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2016 Create the Future Design Contest: Sustainable Technologies Category Winner

DESOLENATOR — WATER FROM SUNSHINE “Desolenator is extremely proud and thankful to all those who voted for us. We believe that the global water crisis is a serious issue, and winning recognition from a leading publication offers great support to our efforts. We will surely return to share our progress with readers over the coming years.” William Janssen, Desolenator, London, UKThe Desolenator is a water-purification technology that decontaminates water from any source using only solar energy. The technology is a very affordable ($0.005/L) “at-source” method of water purification. It offers a combination of features and capabilities that makes it extremely well suited for household use. It is GSM-mobile enabled and is data-driven through sensors, enabling service through micro mobile payment. It is eco-friendly, has a lifespan of up to 20 years, doesn’t require filters/ membranes, doesn’t drain the main’s electricity, and doesn’t expel toxic waste into the ocean. The long-term goal is to prevent the worsening of the water crisis.

Posted in: Articles, Renewable Energy, Solar Power, Green Design & Manufacturing, Greenhouse Gases

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Seeing Closer and Clearer with NASA Imaging Technology

From mapping asteroids and planets, to recording rocket engine tests, to seeing farther into the human brain, NASA’s imaging technologies are giving scientists and engineers closer, more detailed views than ever before.NASA’s Origins, Spectral Interpretation, Resource Identification, Security-Regolith Explorer (OSIRIS-Rex) spacecraft launched on September 8 to the near-Earth asteroid Bennu to harvest a sample of surface material and return it to Earth for study. But before the science team selects a sample site, they can find out a bit about Bennu’s elemental make-up.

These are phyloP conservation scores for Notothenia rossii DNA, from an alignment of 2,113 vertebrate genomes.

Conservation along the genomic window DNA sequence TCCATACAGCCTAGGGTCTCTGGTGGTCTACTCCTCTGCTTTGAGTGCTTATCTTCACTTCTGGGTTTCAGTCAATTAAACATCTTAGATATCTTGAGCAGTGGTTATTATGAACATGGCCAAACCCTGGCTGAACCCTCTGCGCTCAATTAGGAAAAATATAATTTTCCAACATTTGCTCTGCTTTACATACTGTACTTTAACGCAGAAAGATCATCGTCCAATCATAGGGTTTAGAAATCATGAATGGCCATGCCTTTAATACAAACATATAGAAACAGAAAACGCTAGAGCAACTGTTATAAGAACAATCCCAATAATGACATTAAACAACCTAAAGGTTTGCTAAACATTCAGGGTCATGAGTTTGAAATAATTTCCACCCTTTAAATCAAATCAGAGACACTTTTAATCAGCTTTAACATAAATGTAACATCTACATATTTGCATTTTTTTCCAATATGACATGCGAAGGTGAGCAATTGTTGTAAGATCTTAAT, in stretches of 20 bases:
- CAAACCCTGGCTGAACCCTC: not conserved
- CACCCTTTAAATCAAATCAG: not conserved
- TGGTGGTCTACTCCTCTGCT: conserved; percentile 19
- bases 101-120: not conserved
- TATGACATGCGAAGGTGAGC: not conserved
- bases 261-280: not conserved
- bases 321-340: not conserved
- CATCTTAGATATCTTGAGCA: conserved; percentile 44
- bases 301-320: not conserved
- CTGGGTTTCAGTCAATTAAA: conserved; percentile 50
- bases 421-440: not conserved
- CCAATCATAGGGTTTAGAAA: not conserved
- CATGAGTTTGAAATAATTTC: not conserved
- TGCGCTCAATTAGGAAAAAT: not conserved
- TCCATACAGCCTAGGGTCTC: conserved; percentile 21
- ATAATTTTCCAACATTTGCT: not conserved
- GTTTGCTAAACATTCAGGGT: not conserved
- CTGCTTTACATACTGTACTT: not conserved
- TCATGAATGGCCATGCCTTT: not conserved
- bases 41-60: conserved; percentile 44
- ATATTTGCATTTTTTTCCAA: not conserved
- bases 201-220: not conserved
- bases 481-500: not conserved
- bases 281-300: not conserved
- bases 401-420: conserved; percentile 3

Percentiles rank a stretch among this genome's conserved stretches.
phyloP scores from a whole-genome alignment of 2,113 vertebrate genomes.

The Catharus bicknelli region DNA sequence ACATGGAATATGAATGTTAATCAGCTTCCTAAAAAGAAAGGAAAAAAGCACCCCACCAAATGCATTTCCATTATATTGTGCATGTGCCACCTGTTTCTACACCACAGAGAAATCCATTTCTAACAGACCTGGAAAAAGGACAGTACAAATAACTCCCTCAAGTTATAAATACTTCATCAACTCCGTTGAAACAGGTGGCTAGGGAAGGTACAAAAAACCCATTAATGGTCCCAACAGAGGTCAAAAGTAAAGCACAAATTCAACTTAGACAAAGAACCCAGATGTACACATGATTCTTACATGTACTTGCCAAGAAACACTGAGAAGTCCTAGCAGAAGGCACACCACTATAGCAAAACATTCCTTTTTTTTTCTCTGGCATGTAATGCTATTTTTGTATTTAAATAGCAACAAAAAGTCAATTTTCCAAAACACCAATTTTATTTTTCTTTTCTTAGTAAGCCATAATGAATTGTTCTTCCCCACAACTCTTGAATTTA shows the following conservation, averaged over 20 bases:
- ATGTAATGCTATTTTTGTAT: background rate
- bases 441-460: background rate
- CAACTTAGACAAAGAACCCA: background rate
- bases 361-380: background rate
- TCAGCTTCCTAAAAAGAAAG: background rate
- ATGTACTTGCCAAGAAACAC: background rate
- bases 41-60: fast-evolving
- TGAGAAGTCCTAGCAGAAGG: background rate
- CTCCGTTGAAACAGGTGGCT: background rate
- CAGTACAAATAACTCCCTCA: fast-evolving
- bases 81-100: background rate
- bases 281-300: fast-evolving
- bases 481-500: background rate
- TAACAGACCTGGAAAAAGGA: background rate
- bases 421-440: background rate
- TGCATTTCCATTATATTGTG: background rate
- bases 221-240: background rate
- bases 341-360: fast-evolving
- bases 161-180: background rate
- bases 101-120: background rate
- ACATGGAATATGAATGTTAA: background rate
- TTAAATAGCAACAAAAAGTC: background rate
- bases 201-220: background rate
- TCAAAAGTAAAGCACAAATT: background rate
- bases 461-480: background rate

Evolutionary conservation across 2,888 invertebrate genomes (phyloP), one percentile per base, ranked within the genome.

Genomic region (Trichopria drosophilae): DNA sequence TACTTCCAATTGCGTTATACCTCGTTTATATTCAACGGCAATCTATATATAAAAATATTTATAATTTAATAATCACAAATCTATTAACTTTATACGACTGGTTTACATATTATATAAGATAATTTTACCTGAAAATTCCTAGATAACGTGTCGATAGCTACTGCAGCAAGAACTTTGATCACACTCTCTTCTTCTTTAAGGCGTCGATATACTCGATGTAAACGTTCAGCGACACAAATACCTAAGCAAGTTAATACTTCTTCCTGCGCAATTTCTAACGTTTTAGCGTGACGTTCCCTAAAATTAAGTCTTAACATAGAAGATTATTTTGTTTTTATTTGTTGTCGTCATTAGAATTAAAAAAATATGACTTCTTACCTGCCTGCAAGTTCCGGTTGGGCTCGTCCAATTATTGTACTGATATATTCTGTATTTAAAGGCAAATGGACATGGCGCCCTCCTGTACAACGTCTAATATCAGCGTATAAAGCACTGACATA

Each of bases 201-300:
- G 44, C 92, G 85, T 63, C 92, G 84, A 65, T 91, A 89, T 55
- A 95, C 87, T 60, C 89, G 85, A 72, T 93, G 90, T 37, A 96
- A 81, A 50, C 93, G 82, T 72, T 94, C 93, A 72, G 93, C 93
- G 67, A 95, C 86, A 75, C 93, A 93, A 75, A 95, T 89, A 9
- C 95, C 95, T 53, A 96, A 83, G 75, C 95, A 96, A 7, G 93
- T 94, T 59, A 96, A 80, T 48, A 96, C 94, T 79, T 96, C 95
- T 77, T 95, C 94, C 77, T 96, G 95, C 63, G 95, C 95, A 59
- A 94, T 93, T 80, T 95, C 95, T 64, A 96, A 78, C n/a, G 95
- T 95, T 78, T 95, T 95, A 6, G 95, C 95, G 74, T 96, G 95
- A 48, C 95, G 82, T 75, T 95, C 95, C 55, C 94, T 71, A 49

Posted in: Articles, Aerospace

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Unmanned Research Aircraft Test Cutting-Edge Innovations

NASA-funded aircraft tests parameters that can’t be modeled in simulations.Born out of a desire for aircraft to be able to take off and land capably at airports with shorter runways to alleviate congestion at the major hubs, the circulation control wing concept has been floated by the aeronautical community as a possible solution for decades. The technology calls for increased amounts of high-pressure air, derived from either the jet engines or separate compressors, to flow over the leading and trailing edges of the wings, creating greater lift. Given extra lift, an aircraft can take off and land at a lower speed, thus reducing the length of runway needed. Extra lift also enables increased weight-carrying capacity.

Posted in: Articles, Spinoff, Aerospace

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Precision Robotics and Automation: Hexapods Advance Production Processes